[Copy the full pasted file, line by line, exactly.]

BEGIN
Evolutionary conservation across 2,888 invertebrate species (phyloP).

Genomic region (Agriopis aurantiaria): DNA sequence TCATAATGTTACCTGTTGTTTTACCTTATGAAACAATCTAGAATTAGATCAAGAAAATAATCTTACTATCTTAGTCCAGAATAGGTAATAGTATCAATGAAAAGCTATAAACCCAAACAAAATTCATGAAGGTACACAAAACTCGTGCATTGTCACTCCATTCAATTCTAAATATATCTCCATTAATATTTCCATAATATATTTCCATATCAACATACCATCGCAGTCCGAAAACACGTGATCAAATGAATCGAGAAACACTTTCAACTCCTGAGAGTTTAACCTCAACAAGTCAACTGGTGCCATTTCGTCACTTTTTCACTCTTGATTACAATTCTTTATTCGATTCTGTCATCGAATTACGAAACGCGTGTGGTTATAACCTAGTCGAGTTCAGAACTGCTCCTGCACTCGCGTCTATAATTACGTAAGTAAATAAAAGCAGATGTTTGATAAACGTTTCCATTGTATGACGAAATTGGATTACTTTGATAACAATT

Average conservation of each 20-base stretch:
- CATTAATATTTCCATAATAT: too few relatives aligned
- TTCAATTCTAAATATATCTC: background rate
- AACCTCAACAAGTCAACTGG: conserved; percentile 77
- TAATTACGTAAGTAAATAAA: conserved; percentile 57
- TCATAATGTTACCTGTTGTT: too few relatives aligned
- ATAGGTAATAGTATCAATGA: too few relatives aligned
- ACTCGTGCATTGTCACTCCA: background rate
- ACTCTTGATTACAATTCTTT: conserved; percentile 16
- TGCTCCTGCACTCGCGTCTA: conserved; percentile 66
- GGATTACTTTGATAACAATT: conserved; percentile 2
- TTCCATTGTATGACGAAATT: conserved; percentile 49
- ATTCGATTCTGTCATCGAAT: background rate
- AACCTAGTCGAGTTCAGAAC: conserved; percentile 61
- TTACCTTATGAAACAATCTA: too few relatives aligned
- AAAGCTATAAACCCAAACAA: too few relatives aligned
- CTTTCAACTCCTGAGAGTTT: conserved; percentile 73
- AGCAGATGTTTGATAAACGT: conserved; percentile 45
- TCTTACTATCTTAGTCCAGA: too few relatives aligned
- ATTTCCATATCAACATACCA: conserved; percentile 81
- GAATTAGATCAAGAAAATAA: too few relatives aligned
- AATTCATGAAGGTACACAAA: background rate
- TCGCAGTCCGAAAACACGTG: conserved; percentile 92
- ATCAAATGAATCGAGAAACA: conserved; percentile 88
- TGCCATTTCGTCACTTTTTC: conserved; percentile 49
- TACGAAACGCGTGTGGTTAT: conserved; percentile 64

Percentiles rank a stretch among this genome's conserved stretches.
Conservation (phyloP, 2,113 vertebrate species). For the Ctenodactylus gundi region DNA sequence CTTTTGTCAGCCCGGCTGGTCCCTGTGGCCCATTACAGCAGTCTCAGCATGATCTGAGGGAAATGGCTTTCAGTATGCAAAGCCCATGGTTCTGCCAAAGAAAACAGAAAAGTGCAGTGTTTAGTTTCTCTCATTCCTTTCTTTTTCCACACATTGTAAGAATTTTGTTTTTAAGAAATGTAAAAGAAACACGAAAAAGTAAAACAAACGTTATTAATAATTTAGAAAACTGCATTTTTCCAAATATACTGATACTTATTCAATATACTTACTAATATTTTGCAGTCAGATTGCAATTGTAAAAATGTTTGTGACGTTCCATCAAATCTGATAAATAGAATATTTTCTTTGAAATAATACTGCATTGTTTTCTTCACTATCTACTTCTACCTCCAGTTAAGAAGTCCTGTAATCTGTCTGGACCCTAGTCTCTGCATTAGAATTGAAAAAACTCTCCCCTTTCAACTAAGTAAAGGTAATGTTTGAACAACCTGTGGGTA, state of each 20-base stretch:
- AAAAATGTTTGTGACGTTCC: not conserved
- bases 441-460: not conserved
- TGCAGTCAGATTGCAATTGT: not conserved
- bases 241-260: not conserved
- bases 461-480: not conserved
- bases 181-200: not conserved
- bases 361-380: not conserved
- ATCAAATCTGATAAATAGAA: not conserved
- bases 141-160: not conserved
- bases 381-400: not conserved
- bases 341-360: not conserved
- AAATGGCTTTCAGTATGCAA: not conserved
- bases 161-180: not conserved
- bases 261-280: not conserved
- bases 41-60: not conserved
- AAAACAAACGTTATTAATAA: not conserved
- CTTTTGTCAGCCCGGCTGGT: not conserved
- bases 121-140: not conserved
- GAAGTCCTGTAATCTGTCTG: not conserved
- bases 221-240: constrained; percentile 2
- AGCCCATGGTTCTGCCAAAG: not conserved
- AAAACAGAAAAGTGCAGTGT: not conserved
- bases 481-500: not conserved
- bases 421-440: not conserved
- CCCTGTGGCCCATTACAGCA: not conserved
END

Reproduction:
Evolutionary conservation across 2,888 invertebrate species (phyloP).

Genomic region (Agriopis aurantiaria): DNA sequence TCATAATGTTACCTGTTGTTTTACCTTATGAAACAATCTAGAATTAGATCAAGAAAATAATCTTACTATCTTAGTCCAGAATAGGTAATAGTATCAATGAAAAGCTATAAACCCAAACAAAATTCATGAAGGTACACAAAACTCGTGCATTGTCACTCCATTCAATTCTAAATATATCTCCATTAATATTTCCATAATATATTTCCATATCAACATACCATCGCAGTCCGAAAACACGTGATCAAATGAATCGAGAAACACTTTCAACTCCTGAGAGTTTAACCTCAACAAGTCAACTGGTGCCATTTCGTCACTTTTTCACTCTTGATTACAATTCTTTATTCGATTCTGTCATCGAATTACGAAACGCGTGTGGTTATAACCTAGTCGAGTTCAGAACTGCTCCTGCACTCGCGTCTATAATTACGTAAGTAAATAAAAGCAGATGTTTGATAAACGTTTCCATTGTATGACGAAATTGGATTACTTTGATAACAATT

Average conservation of each 20-base stretch:
- CATTAATATTTCCATAATAT: too few relatives aligned
- TTCAATTCTAAATATATCTC: background rate
- AACCTCAACAAGTCAACTGG: conserved; percentile 77
- TAATTACGTAAGTAAATAAA: conserved; percentile 57
- TCATAATGTTACCTGTTGTT: too few relatives aligned
- ATAGGTAATAGTATCAATGA: too few relatives aligned
- ACTCGTGCATTGTCACTCCA: background rate
- ACTCTTGATTACAATTCTTT: conserved; percentile 16
- TGCTCCTGCACTCGCGTCTA: conserved; percentile 66
- GGATTACTTTGATAACAATT: conserved; percentile 2
- TTCCATTGTATGACGAAATT: conserved; percentile 49
- ATTCGATTCTGTCATCGAAT: background rate
- AACCTAGTCGAGTTCAGAAC: conserved; percentile 61
- TTACCTTATGAAACAATCTA: too few relatives aligned
- AAAGCTATAAACCCAAACAA: too few relatives aligned
- CTTTCAACTCCTGAGAGTTT: conserved; percentile 73
- AGCAGATGTTTGATAAACGT: conserved; percentile 45
- TCTTACTATCTTAGTCCAGA: too few relatives aligned
- ATTTCCATATCAACATACCA: conserved; percentile 81
- GAATTAGATCAAGAAAATAA: too few relatives aligned
- AATTCATGAAGGTACACAAA: background rate
- TCGCAGTCCGAAAACACGTG: conserved; percentile 92
- ATCAAATGAATCGAGAAACA: conserved; percentile 88
- TGCCATTTCGTCACTTTTTC: conserved; percentile 49
- TACGAAACGCGTGTGGTTAT: conserved; percentile 64

Percentiles rank a stretch among this genome's conserved stretches.
Conservation (phyloP, 2,113 vertebrate species). For the Ctenodactylus gundi region DNA sequence CTTTTGTCAGCCCGGCTGGTCCCTGTGGCCCATTACAGCAGTCTCAGCATGATCTGAGGGAAATGGCTTTCAGTATGCAAAGCCCATGGTTCTGCCAAAGAAAACAGAAAAGTGCAGTGTTTAGTTTCTCTCATTCCTTTCTTTTTCCACACATTGTAAGAATTTTGTTTTTAAGAAATGTAAAAGAAACACGAAAAAGTAAAACAAACGTTATTAATAATTTAGAAAACTGCATTTTTCCAAATATACTGATACTTATTCAATATACTTACTAATATTTTGCAGTCAGATTGCAATTGTAAAAATGTTTGTGACGTTCCATCAAATCTGATAAATAGAATATTTTCTTTGAAATAATACTGCATTGTTTTCTTCACTATCTACTTCTACCTCCAGTTAAGAAGTCCTGTAATCTGTCTGGACCCTAGTCTCTGCATTAGAATTGAAAAAACTCTCCCCTTTCAACTAAGTAAAGGTAATGTTTGAACAACCTGTGGGTA, state of each 20-base stretch:
- AAAAATGTTTGTGACGTTCC: not conserved
- bases 441-460: not conserved
- TGCAGTCAGATTGCAATTGT: not conserved
- bases 241-260: not conserved
- bases 461-480: not conserved
- bases 181-200: not conserved
- bases 361-380: not conserved
- ATCAAATCTGATAAATAGAA: not conserved
- bases 141-160: not conserved
- bases 381-400: not conserved
- bases 341-360: not conserved
- AAATGGCTTTCAGTATGCAA: not conserved
- bases 161-180: not conserved
- bases 261-280: not conserved
- bases 41-60: not conserved
- AAAACAAACGTTATTAATAA: not conserved
- CTTTTGTCAGCCCGGCTGGT: not conserved
- bases 121-140: not conserved
- GAAGTCCTGTAATCTGTCTG: not conserved
- bases 221-240: constrained; percentile 2
- AGCCCATGGTTCTGCCAAAG: not conserved
- AAAACAGAAAAGTGCAGTGT: not conserved
- bases 481-500: not conserved
- bases 421-440: not conserved
- CCCTGTGGCCCATTACAGCA: not conserved